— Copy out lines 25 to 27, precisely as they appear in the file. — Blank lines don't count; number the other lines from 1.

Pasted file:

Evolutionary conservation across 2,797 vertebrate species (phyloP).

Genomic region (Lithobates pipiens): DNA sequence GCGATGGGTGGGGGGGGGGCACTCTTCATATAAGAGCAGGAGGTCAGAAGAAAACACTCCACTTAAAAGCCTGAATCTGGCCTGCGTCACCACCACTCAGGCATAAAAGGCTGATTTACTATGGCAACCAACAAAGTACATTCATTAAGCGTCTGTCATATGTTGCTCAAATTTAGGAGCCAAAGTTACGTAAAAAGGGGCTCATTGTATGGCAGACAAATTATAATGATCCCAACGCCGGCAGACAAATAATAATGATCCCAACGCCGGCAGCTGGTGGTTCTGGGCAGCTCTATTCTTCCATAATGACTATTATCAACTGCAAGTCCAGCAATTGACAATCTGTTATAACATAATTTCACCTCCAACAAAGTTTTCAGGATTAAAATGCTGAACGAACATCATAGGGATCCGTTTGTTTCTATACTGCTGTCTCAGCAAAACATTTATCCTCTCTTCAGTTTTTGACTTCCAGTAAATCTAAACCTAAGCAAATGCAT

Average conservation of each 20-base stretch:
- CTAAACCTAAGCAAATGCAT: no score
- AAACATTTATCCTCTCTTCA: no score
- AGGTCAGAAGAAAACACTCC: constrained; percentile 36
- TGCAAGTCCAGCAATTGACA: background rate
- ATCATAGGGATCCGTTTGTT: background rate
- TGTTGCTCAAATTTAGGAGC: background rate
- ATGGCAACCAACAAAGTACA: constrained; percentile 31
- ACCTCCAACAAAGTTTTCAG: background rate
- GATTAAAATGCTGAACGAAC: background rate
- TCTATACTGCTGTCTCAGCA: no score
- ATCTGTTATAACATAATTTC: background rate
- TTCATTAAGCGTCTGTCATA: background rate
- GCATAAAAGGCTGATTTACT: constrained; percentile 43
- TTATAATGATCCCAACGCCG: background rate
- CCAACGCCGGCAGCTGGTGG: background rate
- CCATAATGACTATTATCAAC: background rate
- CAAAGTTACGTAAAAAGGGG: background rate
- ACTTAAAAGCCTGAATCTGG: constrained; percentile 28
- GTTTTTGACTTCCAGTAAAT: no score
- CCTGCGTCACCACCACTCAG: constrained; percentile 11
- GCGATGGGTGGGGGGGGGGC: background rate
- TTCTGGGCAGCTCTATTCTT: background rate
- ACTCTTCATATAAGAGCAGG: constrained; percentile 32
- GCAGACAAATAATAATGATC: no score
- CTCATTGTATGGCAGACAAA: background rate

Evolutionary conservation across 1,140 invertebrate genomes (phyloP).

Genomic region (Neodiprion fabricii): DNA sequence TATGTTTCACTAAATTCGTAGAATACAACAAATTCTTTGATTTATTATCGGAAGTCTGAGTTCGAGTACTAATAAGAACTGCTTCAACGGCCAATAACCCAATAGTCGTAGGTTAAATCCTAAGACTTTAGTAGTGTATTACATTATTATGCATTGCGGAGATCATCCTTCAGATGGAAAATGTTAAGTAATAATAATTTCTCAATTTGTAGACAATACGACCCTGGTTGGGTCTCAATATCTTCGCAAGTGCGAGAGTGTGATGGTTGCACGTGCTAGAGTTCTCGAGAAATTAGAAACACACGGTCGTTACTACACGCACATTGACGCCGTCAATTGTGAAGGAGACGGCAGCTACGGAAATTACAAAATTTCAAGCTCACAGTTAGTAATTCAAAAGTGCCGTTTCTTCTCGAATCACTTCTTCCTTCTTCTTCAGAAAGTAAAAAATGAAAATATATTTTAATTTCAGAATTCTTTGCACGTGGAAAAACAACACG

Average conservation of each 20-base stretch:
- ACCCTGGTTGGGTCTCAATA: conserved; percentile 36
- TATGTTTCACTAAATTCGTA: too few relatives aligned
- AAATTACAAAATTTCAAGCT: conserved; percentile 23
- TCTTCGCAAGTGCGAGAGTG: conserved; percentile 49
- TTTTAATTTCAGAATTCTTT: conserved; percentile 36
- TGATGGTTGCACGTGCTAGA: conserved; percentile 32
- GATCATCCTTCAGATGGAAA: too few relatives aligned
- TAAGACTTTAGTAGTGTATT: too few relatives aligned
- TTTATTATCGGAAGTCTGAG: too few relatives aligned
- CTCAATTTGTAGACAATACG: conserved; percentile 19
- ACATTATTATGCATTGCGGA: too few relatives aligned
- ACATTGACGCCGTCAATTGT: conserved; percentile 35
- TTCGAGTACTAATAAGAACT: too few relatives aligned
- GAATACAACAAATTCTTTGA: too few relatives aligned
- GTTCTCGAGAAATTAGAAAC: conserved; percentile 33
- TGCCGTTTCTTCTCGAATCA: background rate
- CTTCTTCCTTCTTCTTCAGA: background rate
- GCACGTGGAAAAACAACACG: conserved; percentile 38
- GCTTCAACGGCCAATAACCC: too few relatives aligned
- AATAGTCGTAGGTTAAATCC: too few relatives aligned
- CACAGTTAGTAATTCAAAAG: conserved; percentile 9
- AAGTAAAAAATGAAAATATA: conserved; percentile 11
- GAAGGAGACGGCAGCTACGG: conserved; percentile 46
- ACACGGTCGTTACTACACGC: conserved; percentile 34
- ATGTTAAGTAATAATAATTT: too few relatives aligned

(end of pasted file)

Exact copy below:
- TTCTGGGCAGCTCTATTCTT: background rate
- ACTCTTCATATAAGAGCAGG: constrained; percentile 32
- GCAGACAAATAATAATGATC: no score